As the first company to truly popularize discrete graphics processing units way back in 1999, you could say the folks at NVIDIA (NASDAQ: NVDA ) are probably a bit sentimental about their core discrete GPU business.
I suppose it also helps that NVIDIA's GPU segment accounted for nearly 88% of the company's total revenue last quarter, while at the same time single-handedly driving NVIDIA to its fourth consecutive quarter of achieving record margins across the board.
Let it suffice to say, then, that any threat to NVIDIA's discrete GPU market is a threat to its entire business.
That's where Apple comes in
As it stands, most would agree integrated graphics have long stood alone as the most significant antagonist to NVIDIA's discrete GPUs. So far, NVIDIA has done a remarkable job at making sure the performance gap between integrated and discrete graphics consistently remains large enough to justify the upsell for graphics and gaming enthusiasts -- especially against the widening backdrop of continued declines in PC unit sales.
However, if Apple (NASDAQ: AAPL ) has any say in the matter, that may all be about to change.
You see, Apple has made a series of interesting moves in the graphics arena lately.
First, a few weeks ago, the Apple announced that the entry-level version of its new 21.5-inch iMac will feature integrated Iris Pro 5200 graphics chips from Intel (NASDAQ: INTC ) . To be sure, that's a solid win for Intel, especially considering NVIDIA scored all of the coveted spots in Apple's iMac lineup last year. What's more, this also marks the first time one of Apple's iMacs won't have its own discrete graphics chip.
To NVIDIA's credit, however, and much to Intel's chagrin, it's worth noting each of the higher-end iMac models will still feature various versions of NVIDIA's GeForce 700 series GPUs.
For those of you keeping track, we should also remember that Apple notably underwent the same transition to integrated graphics with its entire Mac Mini line last year, even though that move resulted in a slight performance regression when comparing the latest higher-end Mac Mini models to those available in 2011, the latter of which which sported a discrete graphics chip designed by AMD.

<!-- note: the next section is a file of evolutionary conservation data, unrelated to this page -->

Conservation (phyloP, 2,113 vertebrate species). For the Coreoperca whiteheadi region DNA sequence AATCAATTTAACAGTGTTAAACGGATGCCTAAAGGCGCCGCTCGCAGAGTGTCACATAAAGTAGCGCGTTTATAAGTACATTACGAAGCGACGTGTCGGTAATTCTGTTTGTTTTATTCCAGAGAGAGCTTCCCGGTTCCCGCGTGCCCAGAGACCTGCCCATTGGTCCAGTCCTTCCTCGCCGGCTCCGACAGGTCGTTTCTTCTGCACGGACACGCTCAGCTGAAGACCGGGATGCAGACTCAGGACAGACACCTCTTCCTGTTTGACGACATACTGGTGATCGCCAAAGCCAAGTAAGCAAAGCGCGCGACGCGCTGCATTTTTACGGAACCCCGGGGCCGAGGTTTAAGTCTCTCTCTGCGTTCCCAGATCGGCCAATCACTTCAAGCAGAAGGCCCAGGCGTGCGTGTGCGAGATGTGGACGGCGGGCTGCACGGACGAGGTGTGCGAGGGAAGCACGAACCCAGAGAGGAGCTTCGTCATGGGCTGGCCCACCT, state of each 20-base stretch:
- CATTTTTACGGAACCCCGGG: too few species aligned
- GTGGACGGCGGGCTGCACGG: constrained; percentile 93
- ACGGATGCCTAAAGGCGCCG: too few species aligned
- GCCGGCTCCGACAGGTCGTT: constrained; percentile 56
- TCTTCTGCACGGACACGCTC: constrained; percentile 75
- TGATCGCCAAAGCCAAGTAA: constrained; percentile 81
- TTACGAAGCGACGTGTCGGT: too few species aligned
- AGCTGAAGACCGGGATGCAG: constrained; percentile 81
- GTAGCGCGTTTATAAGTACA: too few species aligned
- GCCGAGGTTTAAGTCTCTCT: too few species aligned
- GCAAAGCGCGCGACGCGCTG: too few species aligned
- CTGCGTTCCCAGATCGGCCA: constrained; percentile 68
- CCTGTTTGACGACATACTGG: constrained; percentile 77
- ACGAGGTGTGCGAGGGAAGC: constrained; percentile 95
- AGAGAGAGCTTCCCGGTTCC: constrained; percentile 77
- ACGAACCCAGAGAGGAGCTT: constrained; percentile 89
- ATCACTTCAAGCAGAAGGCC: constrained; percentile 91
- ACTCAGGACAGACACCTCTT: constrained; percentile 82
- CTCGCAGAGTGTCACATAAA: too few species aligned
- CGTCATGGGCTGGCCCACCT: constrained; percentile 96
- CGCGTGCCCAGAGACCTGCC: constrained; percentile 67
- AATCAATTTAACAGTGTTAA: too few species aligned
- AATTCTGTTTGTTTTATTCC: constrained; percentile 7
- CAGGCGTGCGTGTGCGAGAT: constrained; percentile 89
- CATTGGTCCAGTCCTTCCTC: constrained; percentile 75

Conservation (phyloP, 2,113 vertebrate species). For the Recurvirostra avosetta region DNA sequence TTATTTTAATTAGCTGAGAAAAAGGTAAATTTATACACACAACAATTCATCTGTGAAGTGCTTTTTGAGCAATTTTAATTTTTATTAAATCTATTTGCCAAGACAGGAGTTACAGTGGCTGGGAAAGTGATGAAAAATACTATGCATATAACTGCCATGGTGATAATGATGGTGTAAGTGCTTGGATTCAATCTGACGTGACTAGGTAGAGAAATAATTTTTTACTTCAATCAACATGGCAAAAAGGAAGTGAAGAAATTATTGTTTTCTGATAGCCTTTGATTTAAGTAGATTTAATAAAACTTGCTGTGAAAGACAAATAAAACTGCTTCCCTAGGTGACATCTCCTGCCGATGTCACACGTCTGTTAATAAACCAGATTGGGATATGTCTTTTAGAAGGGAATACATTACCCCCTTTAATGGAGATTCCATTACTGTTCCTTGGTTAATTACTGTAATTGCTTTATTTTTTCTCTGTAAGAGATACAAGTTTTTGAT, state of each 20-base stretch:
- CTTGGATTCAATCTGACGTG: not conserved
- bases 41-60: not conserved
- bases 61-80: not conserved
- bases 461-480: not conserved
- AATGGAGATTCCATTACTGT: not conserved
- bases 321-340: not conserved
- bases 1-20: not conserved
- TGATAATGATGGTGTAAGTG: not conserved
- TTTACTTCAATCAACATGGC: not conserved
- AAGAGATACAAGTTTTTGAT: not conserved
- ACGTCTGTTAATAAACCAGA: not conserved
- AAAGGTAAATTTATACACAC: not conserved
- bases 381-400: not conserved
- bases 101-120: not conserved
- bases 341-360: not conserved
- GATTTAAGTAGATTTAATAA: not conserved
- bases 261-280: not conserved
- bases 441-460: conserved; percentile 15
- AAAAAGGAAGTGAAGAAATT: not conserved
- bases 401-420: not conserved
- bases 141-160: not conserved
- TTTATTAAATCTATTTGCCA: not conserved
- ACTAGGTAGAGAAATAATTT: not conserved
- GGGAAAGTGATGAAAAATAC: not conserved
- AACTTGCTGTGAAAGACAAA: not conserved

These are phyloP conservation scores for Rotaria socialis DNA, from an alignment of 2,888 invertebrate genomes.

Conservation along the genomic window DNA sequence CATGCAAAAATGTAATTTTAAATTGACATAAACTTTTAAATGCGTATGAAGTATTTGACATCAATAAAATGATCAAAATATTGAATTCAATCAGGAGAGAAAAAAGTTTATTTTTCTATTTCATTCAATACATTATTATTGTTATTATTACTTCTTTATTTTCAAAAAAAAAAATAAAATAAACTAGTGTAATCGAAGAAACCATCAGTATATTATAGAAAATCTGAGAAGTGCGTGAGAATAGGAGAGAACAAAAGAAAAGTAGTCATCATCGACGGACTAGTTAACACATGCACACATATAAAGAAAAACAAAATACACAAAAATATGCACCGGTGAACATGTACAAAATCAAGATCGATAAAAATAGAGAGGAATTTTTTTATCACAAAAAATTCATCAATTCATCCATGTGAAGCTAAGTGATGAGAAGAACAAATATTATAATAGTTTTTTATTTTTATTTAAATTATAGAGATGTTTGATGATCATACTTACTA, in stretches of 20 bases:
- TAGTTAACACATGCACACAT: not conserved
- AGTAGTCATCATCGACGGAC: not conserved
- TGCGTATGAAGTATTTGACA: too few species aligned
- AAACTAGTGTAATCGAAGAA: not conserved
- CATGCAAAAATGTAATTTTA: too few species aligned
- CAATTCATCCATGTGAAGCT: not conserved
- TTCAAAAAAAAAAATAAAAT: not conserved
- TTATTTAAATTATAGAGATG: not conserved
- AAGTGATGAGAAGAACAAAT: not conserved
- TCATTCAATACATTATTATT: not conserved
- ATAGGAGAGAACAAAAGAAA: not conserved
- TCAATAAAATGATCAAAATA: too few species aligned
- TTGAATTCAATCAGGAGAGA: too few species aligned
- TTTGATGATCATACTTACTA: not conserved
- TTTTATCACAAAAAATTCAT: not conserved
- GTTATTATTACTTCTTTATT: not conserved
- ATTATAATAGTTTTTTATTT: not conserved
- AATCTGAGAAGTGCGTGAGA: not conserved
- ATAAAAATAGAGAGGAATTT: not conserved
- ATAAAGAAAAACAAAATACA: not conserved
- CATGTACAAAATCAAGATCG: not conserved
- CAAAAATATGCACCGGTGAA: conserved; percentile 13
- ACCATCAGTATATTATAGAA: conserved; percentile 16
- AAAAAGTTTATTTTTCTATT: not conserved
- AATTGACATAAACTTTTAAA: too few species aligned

But if both the iMac and Mac Mini weren't enough, Apple also came out one week ago and did nearly the exact same thing with its newly announced 15-inch Retina MacBook Pro, which from now on will only use -- you guessed it -- integrated Iris Pro graphics from Intel. Once again, though, the upgraded version of Apple's 15-inch Retina MacBook Pro will still boast a discrete NVIDIA GPU.
All in all, this is clearly part of a broader trend at Apple, given the company has made no mystery of its unabated love for tightly integrated components. And while it's safe to say integrated graphics will almost certainly never cut it for hardworking graphics professionals and hard-core gamers looking for an edge, Apple knows all too well it'll suffice for the ever-growing ranks of everyday consumers and casual gamers.
NVIDIA won't go away anytime soon, but...
Don't get me wrong: Apple remains a relatively small player in the broader PC market, and iMacs, MacBooks, and Mac Minis aren't exactly NVIDIA's bread and butter. Windows-based PC gamers are, and that's not likely to change anytime in the very near future.
NVIDIA is also working feverishly to reduce its reliance on discrete graphics, most notably with the impending ramp of its new Tegra 4 line of mobile chips. If all goes as planned, then, and if NVIDIA's able to secure significant market share outside of discrete GPUs with Tegra 4, you can bet NVIDIA shareholders will happily reap the rewards.
But investors also need to recognize Apple's motivations are very different from that of other OEMs, which love to upsell their own systems to include more expensive discrete graphics and boost their own slim margins. Apple obviously doesn't have that problem, so it can afford to shun the expensive add-ons where possible in favor of a more seamless, integrated experience.
So, in the end, while Apple's influence shouldn't have NVIDIA shareholders running for the hills just yet, I think investors would still do well to remain cognizant of the growing risk posed by the increasing utility of integrated graphics.
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